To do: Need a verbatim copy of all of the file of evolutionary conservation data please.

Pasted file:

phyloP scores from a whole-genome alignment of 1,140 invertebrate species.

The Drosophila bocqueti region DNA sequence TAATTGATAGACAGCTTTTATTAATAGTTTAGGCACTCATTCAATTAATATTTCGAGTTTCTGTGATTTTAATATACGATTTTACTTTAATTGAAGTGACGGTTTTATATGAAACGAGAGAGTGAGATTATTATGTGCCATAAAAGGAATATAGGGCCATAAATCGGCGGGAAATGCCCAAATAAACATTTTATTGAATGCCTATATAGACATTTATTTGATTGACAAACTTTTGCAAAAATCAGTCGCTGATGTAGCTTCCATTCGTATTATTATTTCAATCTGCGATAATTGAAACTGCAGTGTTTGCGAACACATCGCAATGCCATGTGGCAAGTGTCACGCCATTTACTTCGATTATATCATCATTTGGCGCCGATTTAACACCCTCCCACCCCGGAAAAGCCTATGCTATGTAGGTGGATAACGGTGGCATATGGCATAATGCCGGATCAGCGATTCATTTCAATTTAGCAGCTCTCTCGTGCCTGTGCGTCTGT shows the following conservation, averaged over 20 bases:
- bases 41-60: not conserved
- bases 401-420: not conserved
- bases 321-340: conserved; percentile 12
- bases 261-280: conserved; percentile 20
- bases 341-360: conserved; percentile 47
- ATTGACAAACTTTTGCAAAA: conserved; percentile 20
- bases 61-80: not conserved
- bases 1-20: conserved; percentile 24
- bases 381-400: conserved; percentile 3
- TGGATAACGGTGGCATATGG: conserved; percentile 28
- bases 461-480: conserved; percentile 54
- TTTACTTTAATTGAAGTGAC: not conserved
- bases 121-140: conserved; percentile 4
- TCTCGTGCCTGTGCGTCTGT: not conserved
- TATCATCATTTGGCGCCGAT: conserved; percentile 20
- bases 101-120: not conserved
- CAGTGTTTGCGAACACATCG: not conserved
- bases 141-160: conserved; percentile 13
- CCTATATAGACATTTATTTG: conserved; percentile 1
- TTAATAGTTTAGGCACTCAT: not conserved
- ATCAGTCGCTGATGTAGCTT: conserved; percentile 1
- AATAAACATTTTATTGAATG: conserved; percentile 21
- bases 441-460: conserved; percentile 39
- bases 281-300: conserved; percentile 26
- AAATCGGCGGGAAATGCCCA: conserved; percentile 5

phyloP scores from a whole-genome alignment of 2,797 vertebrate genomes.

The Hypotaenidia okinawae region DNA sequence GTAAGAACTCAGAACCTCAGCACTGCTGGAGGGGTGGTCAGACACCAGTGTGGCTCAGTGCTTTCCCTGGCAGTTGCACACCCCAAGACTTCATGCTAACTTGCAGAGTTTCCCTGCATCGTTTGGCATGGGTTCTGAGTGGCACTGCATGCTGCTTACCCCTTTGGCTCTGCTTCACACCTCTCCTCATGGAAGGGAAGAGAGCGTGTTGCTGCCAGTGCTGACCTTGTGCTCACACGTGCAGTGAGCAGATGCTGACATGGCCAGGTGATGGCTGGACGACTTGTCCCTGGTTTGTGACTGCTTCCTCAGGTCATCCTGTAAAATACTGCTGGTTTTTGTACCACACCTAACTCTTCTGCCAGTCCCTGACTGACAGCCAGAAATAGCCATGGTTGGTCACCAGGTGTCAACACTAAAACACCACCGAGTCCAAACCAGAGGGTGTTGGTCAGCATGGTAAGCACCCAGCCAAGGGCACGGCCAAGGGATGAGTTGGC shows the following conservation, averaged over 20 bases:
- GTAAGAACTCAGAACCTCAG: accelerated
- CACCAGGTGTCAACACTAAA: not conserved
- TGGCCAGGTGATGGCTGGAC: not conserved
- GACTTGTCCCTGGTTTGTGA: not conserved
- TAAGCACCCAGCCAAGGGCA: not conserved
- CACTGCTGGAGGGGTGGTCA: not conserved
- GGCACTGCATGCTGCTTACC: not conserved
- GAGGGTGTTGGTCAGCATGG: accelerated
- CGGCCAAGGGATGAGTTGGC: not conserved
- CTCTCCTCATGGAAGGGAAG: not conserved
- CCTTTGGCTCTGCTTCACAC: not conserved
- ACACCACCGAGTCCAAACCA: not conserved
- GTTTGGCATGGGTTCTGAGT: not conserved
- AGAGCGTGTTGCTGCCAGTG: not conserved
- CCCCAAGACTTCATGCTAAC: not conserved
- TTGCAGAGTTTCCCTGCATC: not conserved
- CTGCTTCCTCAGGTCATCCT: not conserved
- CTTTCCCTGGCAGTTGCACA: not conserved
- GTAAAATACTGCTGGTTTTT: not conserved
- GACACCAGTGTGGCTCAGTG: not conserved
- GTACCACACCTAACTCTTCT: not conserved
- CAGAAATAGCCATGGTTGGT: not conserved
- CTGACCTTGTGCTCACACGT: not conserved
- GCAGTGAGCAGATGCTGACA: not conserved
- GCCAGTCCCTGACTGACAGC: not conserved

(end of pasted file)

phyloP scores from a whole-genome alignment of 1,140 invertebrate species.

The Drosophila bocqueti region DNA sequence TAATTGATAGACAGCTTTTATTAATAGTTTAGGCACTCATTCAATTAATATTTCGAGTTTCTGTGATTTTAATATACGATTTTACTTTAATTGAAGTGACGGTTTTATATGAAACGAGAGAGTGAGATTATTATGTGCCATAAAAGGAATATAGGGCCATAAATCGGCGGGAAATGCCCAAATAAACATTTTATTGAATGCCTATATAGACATTTATTTGATTGACAAACTTTTGCAAAAATCAGTCGCTGATGTAGCTTCCATTCGTATTATTATTTCAATCTGCGATAATTGAAACTGCAGTGTTTGCGAACACATCGCAATGCCATGTGGCAAGTGTCACGCCATTTACTTCGATTATATCATCATTTGGCGCCGATTTAACACCCTCCCACCCCGGAAAAGCCTATGCTATGTAGGTGGATAACGGTGGCATATGGCATAATGCCGGATCAGCGATTCATTTCAATTTAGCAGCTCTCTCGTGCCTGTGCGTCTGT shows the following conservation, averaged over 20 bases:
- bases 41-60: not conserved
- bases 401-420: not conserved
- bases 321-340: conserved; percentile 12
- bases 261-280: conserved; percentile 20
- bases 341-360: conserved; percentile 47
- ATTGACAAACTTTTGCAAAA: conserved; percentile 20
- bases 61-80: not conserved
- bases 1-20: conserved; percentile 24
- bases 381-400: conserved; percentile 3
- TGGATAACGGTGGCATATGG: conserved; percentile 28
- bases 461-480: conserved; percentile 54
- TTTACTTTAATTGAAGTGAC: not conserved
- bases 121-140: conserved; percentile 4
- TCTCGTGCCTGTGCGTCTGT: not conserved
- TATCATCATTTGGCGCCGAT: conserved; percentile 20
- bases 101-120: not conserved
- CAGTGTTTGCGAACACATCG: not conserved
- bases 141-160: conserved; percentile 13
- CCTATATAGACATTTATTTG: conserved; percentile 1
- TTAATAGTTTAGGCACTCAT: not conserved
- ATCAGTCGCTGATGTAGCTT: conserved; percentile 1
- AATAAACATTTTATTGAATG: conserved; percentile 21
- bases 441-460: conserved; percentile 39
- bases 281-300: conserved; percentile 26
- AAATCGGCGGGAAATGCCCA: conserved; percentile 5

phyloP scores from a whole-genome alignment of 2,797 vertebrate genomes.

The Hypotaenidia okinawae region DNA sequence GTAAGAACTCAGAACCTCAGCACTGCTGGAGGGGTGGTCAGACACCAGTGTGGCTCAGTGCTTTCCCTGGCAGTTGCACACCCCAAGACTTCATGCTAACTTGCAGAGTTTCCCTGCATCGTTTGGCATGGGTTCTGAGTGGCACTGCATGCTGCTTACCCCTTTGGCTCTGCTTCACACCTCTCCTCATGGAAGGGAAGAGAGCGTGTTGCTGCCAGTGCTGACCTTGTGCTCACACGTGCAGTGAGCAGATGCTGACATGGCCAGGTGATGGCTGGACGACTTGTCCCTGGTTTGTGACTGCTTCCTCAGGTCATCCTGTAAAATACTGCTGGTTTTTGTACCACACCTAACTCTTCTGCCAGTCCCTGACTGACAGCCAGAAATAGCCATGGTTGGTCACCAGGTGTCAACACTAAAACACCACCGAGTCCAAACCAGAGGGTGTTGGTCAGCATGGTAAGCACCCAGCCAAGGGCACGGCCAAGGGATGAGTTGGC shows the following conservation, averaged over 20 bases:
- GTAAGAACTCAGAACCTCAG: accelerated
- CACCAGGTGTCAACACTAAA: not conserved
- TGGCCAGGTGATGGCTGGAC: not conserved
- GACTTGTCCCTGGTTTGTGA: not conserved
- TAAGCACCCAGCCAAGGGCA: not conserved
- CACTGCTGGAGGGGTGGTCA: not conserved
- GGCACTGCATGCTGCTTACC: not conserved
- GAGGGTGTTGGTCAGCATGG: accelerated
- CGGCCAAGGGATGAGTTGGC: not conserved
- CTCTCCTCATGGAAGGGAAG: not conserved
- CCTTTGGCTCTGCTTCACAC: not conserved
- ACACCACCGAGTCCAAACCA: not conserved
- GTTTGGCATGGGTTCTGAGT: not conserved
- AGAGCGTGTTGCTGCCAGTG: not conserved
- CCCCAAGACTTCATGCTAAC: not conserved
- TTGCAGAGTTTCCCTGCATC: not conserved
- CTGCTTCCTCAGGTCATCCT: not conserved
- CTTTCCCTGGCAGTTGCACA: not conserved
- GTAAAATACTGCTGGTTTTT: not conserved
- GACACCAGTGTGGCTCAGTG: not conserved
- GTACCACACCTAACTCTTCT: not conserved
- CAGAAATAGCCATGGTTGGT: not conserved
- CTGACCTTGTGCTCACACGT: not conserved
- GCAGTGAGCAGATGCTGACA: not conserved
- GCCAGTCCCTGACTGACAGC: not conserved